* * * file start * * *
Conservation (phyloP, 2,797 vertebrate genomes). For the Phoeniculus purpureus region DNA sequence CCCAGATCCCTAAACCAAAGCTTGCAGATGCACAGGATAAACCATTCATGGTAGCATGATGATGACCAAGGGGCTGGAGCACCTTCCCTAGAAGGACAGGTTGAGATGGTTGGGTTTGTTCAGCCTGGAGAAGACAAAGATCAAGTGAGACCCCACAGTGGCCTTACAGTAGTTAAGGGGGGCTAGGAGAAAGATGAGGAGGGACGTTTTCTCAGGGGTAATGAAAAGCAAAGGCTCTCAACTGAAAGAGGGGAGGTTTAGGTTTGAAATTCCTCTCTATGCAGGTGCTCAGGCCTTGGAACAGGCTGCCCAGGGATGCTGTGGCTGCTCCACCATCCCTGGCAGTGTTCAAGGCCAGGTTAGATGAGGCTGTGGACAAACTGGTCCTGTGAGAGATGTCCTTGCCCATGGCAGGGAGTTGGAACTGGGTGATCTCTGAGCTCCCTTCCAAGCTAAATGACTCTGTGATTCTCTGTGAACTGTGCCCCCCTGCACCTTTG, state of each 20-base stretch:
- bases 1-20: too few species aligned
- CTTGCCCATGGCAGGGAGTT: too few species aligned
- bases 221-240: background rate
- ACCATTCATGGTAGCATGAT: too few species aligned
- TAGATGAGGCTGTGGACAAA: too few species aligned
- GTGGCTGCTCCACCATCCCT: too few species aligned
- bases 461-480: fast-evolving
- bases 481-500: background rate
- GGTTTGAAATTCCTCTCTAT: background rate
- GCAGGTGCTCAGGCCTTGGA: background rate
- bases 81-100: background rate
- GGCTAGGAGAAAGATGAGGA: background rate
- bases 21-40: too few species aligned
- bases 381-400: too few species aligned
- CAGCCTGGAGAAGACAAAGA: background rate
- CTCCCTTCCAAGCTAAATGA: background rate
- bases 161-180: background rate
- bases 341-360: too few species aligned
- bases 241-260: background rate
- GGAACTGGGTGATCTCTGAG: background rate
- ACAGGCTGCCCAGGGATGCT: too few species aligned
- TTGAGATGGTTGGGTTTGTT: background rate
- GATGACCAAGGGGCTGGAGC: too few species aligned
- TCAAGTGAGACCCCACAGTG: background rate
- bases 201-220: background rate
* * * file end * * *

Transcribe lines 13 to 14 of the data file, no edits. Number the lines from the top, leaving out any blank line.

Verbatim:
- GGCTAGGAGAAAGATGAGGA: background rate
- bases 21-40: too few species aligned